STAND Condemns Religious Discrimination in Bavaria
Scientologists Taking Action Against Discrimination (STAND), an international movement of concerned Scientologists, denounces in the strongest possible terms Bavarian state government discrimination against an employee of Munich’s Haus der Kunst Museum solely due to his religious beliefs.
After working faithfully for the museum for more than 20 years and after receiving a series of promotions, the man was summarily fired for no other reason than he is a Scientologist. Persecution against those suspected of being members or associated with a particular religion is just plain wrong. One only need to look at the horrific persecution of members of the Jewish faith in Germany before and during World War II to see the dangers of religious hate.
“No religious community should have to endure hate and persecution in Germany today,” said Edward Parkin, International Director of STAND.
He added that Scientologists will not stand for blatant discrimination against members of any religion. “It is time to shine the light of truth on such intolerance, and end it once and for all.”
Below is the statement of the Church of Scientology International, which declares that “The time has come to end this toxic tide of religious discrimination.”
BAVARIA MUST CEASE AND DESIST FROM ENGAGING IN HUMAN RIGHTS VIOLATIONS IN VIOLATION OF RELIGIOUS FREEDOM
The Church of Scientology International objects in the strongest possible terms to the Bavarian government’s never ending campaign to egregiously and illegally violate the human rights of any individuals who are, or are perceived to be, associated with the Church of Scientology.
The recent incident at the Haus der Kunst Museum is but the latest evidence of this campaign by the Bavarian government to treat Scientologists as second class citizens by depriving them of their rights to religious freedom, freedom of association, freedom of expression and, yes, even the right to work.
The Church has documented numerous cases of discrimination against its parishioners in Germany over the last 25 years. This information has been compelling enough to convince the U.S. State Department, the U.S. Trade Representative, the Commission for Security and Cooperation in Europe, many U.S. Congressmen, the Human Rights Centre of Essex University, England, an ad hoc Committee of British Lords and scholars, and many NGOs and independent academic experts that a serious problem of minority religious intolerance exists in Germany.
This systematic discrimination against anyone believed to be associated with the Church of Scientology is in direct opposition to numerous German legal decisions recognizing that the Church of Scientology and its members are entitled to the protections of freedom of religion and belief protected by Article 4 of the German Constitution and in Article 18 of the International Covenant on Civil and Political Rights.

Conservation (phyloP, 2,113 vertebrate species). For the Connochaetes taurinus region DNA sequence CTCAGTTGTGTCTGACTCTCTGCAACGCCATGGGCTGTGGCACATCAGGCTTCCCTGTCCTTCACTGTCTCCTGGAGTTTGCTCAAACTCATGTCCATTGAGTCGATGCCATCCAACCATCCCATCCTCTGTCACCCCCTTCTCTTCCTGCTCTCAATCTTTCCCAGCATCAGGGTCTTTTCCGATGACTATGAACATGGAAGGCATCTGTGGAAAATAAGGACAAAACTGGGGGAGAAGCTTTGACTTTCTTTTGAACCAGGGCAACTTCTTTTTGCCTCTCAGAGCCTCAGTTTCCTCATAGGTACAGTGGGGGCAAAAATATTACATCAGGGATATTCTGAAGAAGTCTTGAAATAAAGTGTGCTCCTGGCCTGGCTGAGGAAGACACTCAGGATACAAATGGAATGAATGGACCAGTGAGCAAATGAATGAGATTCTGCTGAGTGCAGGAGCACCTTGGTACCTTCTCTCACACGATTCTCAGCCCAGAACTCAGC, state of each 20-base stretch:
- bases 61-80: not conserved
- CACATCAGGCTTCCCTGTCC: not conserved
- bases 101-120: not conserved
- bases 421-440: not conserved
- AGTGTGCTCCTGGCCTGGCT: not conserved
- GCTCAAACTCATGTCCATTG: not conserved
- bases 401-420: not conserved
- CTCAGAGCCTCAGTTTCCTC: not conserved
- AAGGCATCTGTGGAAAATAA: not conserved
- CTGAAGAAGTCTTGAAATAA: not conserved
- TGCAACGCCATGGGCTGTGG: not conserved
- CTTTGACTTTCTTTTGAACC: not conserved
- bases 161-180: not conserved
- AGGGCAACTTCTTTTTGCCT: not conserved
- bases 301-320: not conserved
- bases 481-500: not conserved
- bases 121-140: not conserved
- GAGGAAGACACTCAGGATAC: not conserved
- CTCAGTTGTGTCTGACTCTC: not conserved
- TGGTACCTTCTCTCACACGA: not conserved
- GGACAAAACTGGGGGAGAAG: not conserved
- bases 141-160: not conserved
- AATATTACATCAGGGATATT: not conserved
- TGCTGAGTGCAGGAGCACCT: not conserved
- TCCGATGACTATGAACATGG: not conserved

Historically, the language of religious prejudice and bigotry uses pejorative terms to incite public bias and hatred. This language of prejudice and bigotry reveals itself in the use of such ugly terms as “infiltration” to describe the employment of a real or imagined member of a targeted faith in a business, a museum, a library or a government office. If Catholics or Lutherans work or are independent contractors in the public or private sector they are called “employees” but if they happen to be members of religious groups under attack, they are transformed into something sinister for the public to hate and fear by branding them as “infiltrators.” This is the classic language of hate speech.
The government desperately attempts to justify its campaign of discrimination in violation of human rights by relying on the ongoing investigation of the Church of Scientology and Scientologists in Germany by the Federal Office for the Protection of the Constitution (OPC).
Yet, despite over 20 years of intrusive investigation and harassment of Scientologists, the OPC has completely failed to uncover any credible evidence whatsoever that the Church or its parishioners have ever violated the law in Germany. No evidence has ever been found because none exists. As Green Party Member of Federal Parliament Renate Kuenast stated to Sueddeutsche Zeitung on April 26, 2000: "The Office observes Scientology, but in the meantime everyone knows that Scientology is not a danger for the Federal Republic of Germany”.
The reality is that the 20 year OPC “investigation” is politically motivated to attempt to justify the systematic discrimination and human rights abuses directed against Scientologists in Germany that has been ongoing for well over two decades.
Throughout the course of history, discrimination against minorities has been a scourge at the heart of repression shattering the very fabric of democracy. Yet, the undisputed facts show that the German government continues to initiate, guide and sustain discriminatory policies designed to strip Scientologists’ religious, social and economic rights simply due to their sincerely held religious beliefs.
The time has come to end this toxic tide of religious discrimination. The Church of Scientology and Scientologists throughout the world stand together with all who support international religious freedom and equality by raising their voices and taking action to safeguard the human rights of members of all faiths. Working together, we can affirm the religious freedom of all. Justice will prevail.